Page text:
This happens because of fundamental reason — Your client system is not having correct version of Jinitiator then your application is at currently. Example the situation might be that your client PC is having a Jinitiator version of 1.3.1.18 where as your application expects a Jinitiator version of 1.3.1.25. In that case when you click on the forms window it will automatically ask you for installation of required Jinitiator version. But note that installation of required Jinitiator version is only one time job. Next time click on forms should open the forms window correctly.

Reason for asking to install Jinitiator repeatedly is that if your application system is not having a correct version of Jinitiator then it will prompt to install the highest available version with it. If this version happens to be lower version then the required then it will repeatedly as you to install the same Jinitiator version again and again.

This problem has two solutions. First solution is to download the correct version of Jinitiator manually and install in your client PC.

Another solution is to upgrade your Jinitiator version in application system. This will put the correct Jinit exe in your application which will be downloaded and installed first time when you click on forms. With proceeding clicks it will open up the forms correctly.

This post explains about upgrading Jinitiator version of your application system.

For more details, please refer to metalink note ID 124606.1.

Upgrading JInitiator for application system

For upgrading JInitiator version of your application, you need to apply 2 patches as given below depending on your Jinitiator current version.

JInitiator Version JInitiator Patch Interop Patch
1.3.1.29 6350285 6169479
1.1.8.27 6612584 6615232

In the JInitiator patch (6350285 or 6612584) , there will be jinit*.exe. You can extract this exe file by unzipping the patch.

Once the exe file is extracted, place the exe file at $COMMON_TOP/util/jinitiator/ directory. This is the place from where the jinitiator will be downloaded in your local client PC.

After placing the exe, apply the interop patch for the respective version using the following steps.

1) Apply the patch driver in the interop patch using AutoPatch.

2) Run the jinit.sh script from the <patch_top>/<interop_patch_number>/fnd/patch/115/bin/ directory, against the web node of your middle tie.

The usage of the script is

jinit.sh <jversion>

Example: jinit.sh 13129
(If you are upgrading to 1.3.1.29 version).

The script will return the appropriate file, or prompt you for the following values:

– Location of APPSORA.env file (This is located in APPL_TOP)

– Location of Context File (echo $CONTEXT_FILE will give the location of context file)

– Password for the APPS User in the database

This will make the necessary changes to the application system and JInitiator version is now upgraded.

You can bounce the services now and access the application. This will download the correct latest JInitiator version that you have upgraded to your local PC and it will install. You will be able to access the forms as well correctly.

You can verify the JInitiator version that you have upgraded by enabling the Jinitiator’s console as per the steps given in metalink note ID 124606.1.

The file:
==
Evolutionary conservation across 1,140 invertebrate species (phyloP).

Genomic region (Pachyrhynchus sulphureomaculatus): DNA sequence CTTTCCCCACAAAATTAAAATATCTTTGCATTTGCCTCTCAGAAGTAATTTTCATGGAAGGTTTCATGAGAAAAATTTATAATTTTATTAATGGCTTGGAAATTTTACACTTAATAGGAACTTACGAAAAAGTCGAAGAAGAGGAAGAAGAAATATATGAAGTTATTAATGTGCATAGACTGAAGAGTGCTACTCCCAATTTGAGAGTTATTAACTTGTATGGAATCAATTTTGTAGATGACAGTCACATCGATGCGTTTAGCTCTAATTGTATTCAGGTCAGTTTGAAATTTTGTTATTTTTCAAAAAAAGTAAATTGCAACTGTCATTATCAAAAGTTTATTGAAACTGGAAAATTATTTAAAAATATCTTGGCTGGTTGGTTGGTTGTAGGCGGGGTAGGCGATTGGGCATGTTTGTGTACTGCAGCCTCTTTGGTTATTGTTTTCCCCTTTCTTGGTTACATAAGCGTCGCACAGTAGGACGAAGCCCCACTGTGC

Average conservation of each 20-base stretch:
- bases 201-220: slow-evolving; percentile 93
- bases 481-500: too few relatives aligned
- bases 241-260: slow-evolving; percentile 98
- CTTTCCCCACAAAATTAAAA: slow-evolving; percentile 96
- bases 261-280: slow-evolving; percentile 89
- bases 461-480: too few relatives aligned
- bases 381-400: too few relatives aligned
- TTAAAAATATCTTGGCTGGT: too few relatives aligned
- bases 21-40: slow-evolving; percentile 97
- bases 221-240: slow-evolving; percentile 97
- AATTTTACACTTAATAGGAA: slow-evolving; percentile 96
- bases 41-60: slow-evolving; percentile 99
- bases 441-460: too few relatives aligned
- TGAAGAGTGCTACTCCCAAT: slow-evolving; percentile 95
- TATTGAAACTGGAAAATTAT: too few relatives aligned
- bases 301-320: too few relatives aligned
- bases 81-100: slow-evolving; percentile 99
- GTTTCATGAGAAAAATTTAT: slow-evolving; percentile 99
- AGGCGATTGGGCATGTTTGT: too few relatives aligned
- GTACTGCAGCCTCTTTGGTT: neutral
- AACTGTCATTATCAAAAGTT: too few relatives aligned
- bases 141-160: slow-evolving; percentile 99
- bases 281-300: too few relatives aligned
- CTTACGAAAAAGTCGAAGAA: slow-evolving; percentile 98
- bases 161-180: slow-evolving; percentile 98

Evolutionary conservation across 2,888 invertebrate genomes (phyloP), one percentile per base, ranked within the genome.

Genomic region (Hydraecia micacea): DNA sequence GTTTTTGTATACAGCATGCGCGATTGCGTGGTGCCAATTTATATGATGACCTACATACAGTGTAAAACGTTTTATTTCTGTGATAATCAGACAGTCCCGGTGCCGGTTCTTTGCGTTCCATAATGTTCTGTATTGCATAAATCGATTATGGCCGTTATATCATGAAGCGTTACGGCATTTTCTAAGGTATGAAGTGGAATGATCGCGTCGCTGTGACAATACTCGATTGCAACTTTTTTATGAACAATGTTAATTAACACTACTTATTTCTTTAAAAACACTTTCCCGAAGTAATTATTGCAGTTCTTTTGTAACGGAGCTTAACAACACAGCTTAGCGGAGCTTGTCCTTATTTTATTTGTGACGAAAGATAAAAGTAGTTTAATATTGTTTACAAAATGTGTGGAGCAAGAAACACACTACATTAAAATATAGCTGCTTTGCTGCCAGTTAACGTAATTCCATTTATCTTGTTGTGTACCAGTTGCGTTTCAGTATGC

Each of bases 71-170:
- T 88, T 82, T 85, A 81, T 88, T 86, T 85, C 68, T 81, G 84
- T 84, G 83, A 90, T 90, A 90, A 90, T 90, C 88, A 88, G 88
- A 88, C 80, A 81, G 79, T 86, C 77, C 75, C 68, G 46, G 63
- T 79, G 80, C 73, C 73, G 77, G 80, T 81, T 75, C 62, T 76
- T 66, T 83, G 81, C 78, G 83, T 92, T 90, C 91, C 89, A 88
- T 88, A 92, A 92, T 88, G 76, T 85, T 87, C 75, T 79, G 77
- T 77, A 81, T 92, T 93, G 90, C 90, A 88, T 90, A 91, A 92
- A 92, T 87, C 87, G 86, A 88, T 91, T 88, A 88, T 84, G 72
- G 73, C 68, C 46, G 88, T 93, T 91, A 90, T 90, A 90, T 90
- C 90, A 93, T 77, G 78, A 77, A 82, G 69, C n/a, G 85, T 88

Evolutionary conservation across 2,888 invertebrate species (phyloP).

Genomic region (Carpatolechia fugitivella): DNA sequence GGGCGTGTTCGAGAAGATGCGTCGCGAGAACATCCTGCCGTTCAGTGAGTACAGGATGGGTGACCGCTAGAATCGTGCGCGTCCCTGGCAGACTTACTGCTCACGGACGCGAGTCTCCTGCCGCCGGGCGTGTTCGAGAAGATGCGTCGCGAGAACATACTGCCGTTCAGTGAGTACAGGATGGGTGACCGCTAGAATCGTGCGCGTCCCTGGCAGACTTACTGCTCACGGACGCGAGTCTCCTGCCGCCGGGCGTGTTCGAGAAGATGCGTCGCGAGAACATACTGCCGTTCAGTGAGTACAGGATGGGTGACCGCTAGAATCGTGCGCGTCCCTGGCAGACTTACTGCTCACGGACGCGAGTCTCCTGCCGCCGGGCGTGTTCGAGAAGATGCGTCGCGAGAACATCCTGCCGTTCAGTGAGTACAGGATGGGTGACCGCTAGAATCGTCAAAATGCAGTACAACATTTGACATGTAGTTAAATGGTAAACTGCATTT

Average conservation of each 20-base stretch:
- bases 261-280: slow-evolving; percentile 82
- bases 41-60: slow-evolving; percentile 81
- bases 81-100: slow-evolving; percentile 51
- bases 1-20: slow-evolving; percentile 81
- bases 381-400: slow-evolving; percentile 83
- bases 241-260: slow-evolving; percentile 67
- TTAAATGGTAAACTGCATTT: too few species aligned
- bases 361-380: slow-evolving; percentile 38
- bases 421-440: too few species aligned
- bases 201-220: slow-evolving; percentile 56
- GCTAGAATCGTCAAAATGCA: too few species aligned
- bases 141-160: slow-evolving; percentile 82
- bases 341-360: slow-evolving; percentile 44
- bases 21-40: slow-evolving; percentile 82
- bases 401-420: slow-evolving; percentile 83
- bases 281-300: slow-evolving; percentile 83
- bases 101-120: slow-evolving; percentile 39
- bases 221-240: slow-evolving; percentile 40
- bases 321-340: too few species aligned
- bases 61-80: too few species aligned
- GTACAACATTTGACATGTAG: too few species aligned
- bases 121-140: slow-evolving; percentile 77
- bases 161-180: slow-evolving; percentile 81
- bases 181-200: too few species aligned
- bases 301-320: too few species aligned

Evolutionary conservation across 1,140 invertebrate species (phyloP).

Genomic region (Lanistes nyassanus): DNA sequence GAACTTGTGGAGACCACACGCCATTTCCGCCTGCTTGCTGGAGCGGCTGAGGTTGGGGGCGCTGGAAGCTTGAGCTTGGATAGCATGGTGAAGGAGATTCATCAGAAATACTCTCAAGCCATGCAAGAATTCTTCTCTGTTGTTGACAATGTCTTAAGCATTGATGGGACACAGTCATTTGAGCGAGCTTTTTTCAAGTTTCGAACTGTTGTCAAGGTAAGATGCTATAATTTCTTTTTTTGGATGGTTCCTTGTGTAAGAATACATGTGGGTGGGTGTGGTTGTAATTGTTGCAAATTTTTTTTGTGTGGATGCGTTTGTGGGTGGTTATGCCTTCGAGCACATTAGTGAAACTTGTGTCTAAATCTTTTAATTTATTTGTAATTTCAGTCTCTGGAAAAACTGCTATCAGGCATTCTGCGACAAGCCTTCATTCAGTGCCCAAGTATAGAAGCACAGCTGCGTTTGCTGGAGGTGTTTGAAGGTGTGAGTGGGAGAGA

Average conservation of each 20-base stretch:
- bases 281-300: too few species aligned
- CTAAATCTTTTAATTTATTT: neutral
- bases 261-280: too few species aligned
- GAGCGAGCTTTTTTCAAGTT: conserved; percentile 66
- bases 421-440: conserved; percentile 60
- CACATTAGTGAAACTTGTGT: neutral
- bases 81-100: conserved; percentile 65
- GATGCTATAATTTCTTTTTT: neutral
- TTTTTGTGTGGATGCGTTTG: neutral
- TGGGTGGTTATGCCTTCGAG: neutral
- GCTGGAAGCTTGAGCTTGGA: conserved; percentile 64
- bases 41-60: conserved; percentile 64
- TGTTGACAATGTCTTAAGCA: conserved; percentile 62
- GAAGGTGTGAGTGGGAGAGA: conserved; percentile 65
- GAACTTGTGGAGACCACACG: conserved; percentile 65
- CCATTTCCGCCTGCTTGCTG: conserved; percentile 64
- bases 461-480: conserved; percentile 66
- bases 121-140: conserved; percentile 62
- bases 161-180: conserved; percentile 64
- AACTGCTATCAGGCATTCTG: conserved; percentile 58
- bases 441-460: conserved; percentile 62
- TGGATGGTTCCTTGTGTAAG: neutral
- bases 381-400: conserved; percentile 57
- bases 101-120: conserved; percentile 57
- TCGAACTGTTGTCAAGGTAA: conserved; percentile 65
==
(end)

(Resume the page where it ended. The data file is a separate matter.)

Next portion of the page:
Hope this helps !!

References:

Metalink note ID 124606.1

Changing Forms Servlet mode to Socket mode – E-Business Suite R12

In E-Business suite R12, by default we have forms servlet mode for opening up the forms. If we check the opmnctl for the OC4J forms services, the forms services are listed as shown below.

-bash-2.05b$ ./adopmnctl.sh status

You are running adopmnctl.sh version 120.4

Checking status of OPMN managed processes…

Processes in Instance: mz2st121_rws60050rems.rws60050rems.us.oracle.com
——————-+——————–+———+———
ias-component | process-type | pid | status
——————-+——————–+———+———
OC4J | oafm | N/A | Down
OC4J | forms | 6394 | Alive
OC4J | oacore | 881 | Alive
HTTP_Server | HTTP_Server | 1044 | Alive
ASG | ASG | N/A | Down

In servlet mode a java servlet called the Forms Listener Servlet manages the communication between the Forms Java Client and the OracleAS Forms Services. The Forms Listener Servlet communicates through the HTTP server port and does not need extra ports to handle the communication between the client and the Oracle Applicaiton Server Forms Services.

Although this is the preferred method for accessing the forms, in R12 one can also use socket mode connectivity for accessing the forms. In case of socket mode a separate port is configured for client to connect to the server. The connection is not made through Apache port. It means that in case the Apache services are down the forms services will be still up.

This may be required in the following situations:

  • Customers network topology is multinode and the forms Services are configured on a node different from the node on which Web services(Web Entry Point and Web Applications) are configured.
  • Customers constrained by network bandwidth, or machine resources may consider socket mode as an alternative to improve performance.
  • To reduce network traffic. The servlet mode uses http protocol on each transaction between a client and the Forms Server requiring the exchange of cookies and http headers which increases network traffic.
  • To reduce consumption of resources use by the JVMS needed in servlet mode architecture.

For difference between socket mode of Forms 6i and Forms 10g check metalink node ID 384241.1.

Enabling Forms Socket Mode

Changing forms servlet mode to forms socket mode is very easy. This needs running of just 1 script and bouncing the services.

Follow the below steps for changing from forms servlet mode to forms socket mode. Also note that both these modes cannot co-exits.